Facebook’s internal R&D community, NPE Team, is releasing the next experimental application, called BARS, today. The app makes it possible for rappers to produce and upload their raps using perfectly crafted beats and is the second launch of the NPE Team in the music field since its latest public debut with the Collab music video app.
Although Collab focuses on creating music online with each other, however, BARS is targeted at potential rappers seeking to make and upload their own videos. Users can choose from each of the hundreds of professionally crafted beats in the game, then compose their original lyrics and record a video. BARS will also automatically recommend rhymes when you write lyrics and provide various audio and visual effects to complement videos as well as auto-tune features.
Also, there is a “Challenge mode” present, in which you can freestyle with auto-suggested word prompts, that have more of a game-like aspect to it. The experience is built to accommodate people who only want to have fun with rap, something like Smule’s AutoRap, probably, which also provides beats for users’ own recordings.
The clips themselves can be up to 60 seconds long and then can be saved to your Camera Roll or posted on various social media sites.
As NPE’s Collab, the pandemic played a part in the development of BARS. The pandemic shuts down access to live music and areas where rappers could experiment, says DJ Iyler, a member of the NPE Team, who often produces hip-hop songs under the pseudonym “D-Lucks.”
“I know that access to high-priced recording studios and production facilities can be restricted to young rappers. On top of that, the global pandemic shuts down live concerts where we sometimes build and share our work,” he adds.
Facebook BARS was created with a team of young rappers
Despite the emphasis on music and rap in specific, the new app can be seen as just another effort by Facebook to establish a TikTok opponent at least in this content genre.
TikTok has also become a test site for up-and-coming artists, like rappers; it has helped rappers test their lyrics, encouraged many beatmakers, and also influenced what kind of music they’re making. Diss tracks have also become a very common format for TikTok, mostly as a place for influencers to stir up drama and pursue views. In other words, there’s now a huge social network surrounding rap on TikTok, and Facebook needs to move some of the spotlights back.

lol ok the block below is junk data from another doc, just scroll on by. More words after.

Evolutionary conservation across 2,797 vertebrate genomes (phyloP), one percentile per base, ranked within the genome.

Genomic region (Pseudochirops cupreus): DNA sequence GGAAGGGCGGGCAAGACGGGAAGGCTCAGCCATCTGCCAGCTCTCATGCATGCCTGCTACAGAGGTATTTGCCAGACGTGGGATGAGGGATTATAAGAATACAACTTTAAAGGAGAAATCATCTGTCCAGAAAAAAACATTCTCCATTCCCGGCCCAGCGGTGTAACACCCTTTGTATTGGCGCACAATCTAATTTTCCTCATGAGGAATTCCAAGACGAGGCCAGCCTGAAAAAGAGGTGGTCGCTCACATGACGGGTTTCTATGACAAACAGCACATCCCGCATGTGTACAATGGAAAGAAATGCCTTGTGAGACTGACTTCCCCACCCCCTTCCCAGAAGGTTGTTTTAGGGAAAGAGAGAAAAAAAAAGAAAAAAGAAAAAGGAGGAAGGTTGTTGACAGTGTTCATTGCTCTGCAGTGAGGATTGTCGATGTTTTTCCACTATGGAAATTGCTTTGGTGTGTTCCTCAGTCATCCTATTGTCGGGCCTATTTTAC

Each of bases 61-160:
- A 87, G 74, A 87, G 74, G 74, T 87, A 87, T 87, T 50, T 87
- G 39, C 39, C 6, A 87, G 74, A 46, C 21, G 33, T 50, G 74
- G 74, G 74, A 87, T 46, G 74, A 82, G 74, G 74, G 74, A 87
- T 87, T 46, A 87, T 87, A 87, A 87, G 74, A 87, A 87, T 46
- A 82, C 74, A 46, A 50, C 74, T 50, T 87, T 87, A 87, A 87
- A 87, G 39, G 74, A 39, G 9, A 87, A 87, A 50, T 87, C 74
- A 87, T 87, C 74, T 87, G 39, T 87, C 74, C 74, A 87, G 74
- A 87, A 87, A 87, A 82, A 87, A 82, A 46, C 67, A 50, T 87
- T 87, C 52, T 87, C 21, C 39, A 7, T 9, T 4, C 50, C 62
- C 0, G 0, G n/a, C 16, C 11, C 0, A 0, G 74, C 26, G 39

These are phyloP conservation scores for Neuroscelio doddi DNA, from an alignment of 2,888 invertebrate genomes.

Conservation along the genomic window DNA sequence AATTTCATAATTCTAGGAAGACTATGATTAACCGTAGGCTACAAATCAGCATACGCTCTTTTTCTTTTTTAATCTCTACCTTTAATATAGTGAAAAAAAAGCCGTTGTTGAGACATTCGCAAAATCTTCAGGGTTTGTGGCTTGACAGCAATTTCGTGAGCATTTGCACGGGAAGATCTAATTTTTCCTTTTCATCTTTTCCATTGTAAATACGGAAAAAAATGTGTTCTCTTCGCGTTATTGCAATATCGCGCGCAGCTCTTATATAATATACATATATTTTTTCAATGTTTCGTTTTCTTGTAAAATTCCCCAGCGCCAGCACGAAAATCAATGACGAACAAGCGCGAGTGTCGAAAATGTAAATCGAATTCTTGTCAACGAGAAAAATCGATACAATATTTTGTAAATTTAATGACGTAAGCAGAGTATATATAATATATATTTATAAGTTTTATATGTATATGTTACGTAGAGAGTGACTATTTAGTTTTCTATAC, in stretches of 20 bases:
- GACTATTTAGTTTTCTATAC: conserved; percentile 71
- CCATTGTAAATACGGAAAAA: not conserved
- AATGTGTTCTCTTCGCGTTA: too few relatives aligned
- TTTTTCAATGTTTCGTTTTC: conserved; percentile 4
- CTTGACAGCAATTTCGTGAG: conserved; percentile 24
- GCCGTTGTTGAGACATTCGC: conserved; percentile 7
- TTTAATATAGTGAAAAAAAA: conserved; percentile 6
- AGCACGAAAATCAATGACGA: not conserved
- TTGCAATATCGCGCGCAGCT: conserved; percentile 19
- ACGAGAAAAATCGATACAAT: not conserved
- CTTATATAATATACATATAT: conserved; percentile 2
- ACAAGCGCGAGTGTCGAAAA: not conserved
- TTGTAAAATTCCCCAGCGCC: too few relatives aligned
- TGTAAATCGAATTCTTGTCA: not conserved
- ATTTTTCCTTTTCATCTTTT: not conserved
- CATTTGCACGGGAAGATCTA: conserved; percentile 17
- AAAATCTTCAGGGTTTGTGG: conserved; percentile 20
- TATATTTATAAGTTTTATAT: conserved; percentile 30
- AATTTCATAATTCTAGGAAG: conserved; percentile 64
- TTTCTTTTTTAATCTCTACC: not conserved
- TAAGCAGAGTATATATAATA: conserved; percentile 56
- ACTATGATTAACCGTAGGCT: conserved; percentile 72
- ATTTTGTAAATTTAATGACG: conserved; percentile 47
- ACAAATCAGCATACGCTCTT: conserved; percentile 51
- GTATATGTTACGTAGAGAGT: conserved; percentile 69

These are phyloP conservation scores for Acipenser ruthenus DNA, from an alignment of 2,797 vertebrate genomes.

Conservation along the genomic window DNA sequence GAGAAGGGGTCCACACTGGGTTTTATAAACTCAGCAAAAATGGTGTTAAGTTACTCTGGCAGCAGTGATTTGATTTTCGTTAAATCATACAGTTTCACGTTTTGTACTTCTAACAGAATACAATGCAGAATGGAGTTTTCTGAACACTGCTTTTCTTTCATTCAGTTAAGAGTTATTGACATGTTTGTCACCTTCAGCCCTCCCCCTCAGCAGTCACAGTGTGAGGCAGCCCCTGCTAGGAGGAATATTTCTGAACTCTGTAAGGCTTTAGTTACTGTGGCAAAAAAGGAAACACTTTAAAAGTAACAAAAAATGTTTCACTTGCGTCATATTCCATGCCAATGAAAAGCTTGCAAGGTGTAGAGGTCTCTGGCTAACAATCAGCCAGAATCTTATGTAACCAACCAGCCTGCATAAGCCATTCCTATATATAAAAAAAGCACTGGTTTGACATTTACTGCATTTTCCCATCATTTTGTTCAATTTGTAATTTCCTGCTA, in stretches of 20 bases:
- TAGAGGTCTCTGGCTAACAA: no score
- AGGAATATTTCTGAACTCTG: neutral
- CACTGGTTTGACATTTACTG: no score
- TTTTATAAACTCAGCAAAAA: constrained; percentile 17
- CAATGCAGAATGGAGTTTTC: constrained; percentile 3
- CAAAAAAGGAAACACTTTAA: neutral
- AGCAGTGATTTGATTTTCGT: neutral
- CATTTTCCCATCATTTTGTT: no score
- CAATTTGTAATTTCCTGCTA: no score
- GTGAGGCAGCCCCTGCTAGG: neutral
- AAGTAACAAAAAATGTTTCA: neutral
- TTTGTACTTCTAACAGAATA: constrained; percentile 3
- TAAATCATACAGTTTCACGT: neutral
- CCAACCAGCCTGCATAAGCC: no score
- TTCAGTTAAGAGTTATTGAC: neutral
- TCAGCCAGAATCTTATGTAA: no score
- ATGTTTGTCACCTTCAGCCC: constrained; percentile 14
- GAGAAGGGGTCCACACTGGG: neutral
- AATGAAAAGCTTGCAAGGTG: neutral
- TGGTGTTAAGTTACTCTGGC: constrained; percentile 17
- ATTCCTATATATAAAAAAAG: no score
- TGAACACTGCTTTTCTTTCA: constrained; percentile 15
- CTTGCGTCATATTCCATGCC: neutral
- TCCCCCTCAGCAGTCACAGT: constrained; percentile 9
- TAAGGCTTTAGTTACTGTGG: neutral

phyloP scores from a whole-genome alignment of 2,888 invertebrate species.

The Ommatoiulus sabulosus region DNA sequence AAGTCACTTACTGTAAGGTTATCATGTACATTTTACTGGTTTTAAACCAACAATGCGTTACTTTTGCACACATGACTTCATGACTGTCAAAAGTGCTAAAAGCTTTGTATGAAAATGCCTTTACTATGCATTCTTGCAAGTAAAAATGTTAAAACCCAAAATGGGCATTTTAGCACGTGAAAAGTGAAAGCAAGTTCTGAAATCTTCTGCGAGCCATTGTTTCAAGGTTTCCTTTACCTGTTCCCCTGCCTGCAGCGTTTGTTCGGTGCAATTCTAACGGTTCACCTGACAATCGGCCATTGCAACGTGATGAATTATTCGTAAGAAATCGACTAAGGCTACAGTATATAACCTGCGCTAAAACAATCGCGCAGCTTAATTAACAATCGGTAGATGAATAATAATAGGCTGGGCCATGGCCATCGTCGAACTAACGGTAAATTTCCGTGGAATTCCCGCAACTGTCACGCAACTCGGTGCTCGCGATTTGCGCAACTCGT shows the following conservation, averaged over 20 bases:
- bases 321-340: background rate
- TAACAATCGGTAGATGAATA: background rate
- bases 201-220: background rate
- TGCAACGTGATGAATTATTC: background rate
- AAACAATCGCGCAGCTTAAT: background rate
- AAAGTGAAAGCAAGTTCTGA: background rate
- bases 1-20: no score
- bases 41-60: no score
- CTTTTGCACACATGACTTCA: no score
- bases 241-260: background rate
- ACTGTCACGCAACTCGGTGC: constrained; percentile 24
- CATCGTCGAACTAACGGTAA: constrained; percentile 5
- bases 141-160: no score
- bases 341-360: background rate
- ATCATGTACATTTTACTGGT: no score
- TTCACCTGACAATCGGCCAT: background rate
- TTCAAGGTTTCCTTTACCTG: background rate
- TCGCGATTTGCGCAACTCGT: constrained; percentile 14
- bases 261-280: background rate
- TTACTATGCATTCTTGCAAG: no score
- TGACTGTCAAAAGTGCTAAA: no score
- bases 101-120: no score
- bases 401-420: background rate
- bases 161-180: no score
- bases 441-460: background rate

The application is also similar to TikTok in aspects of its user interface. It’s a two-tab vertical video interface—in this case, it has “Featured” and “New” feeds rather than “Following” and “About You” feeds from TikTok. And BARS positions the interaction buttons on the bottom-right corner of the screen with the developer name on the bottom-left, much like TikTok.
But, instead of hearts to favor videos, your taps on the video send a “Fire”—a fire emoji keeps a record of it. Users can tap “Fire” as many times as they want, too. But since there’s (annoyingly) no tap-to-pause option, you could unintentionally “fire” a video while you were searching for a way to stop it from playing. To go forward with BARS, you swipe vertically, but the interface lacks a clear “Follow” button to monitor your favorite creators. It’s located under the top-right three-point menu.
The application is based on information from members of the NPE Team, that includes other aspiring rappers, retired music producers and publishers.
The BARS beta is currently active on the U.S. iOS App Store and is opening its waiting list. Facebook said, it will open access to BARS samples, starting in the U.S. In the meantime, updates and news about prompts will be posted on Instagram.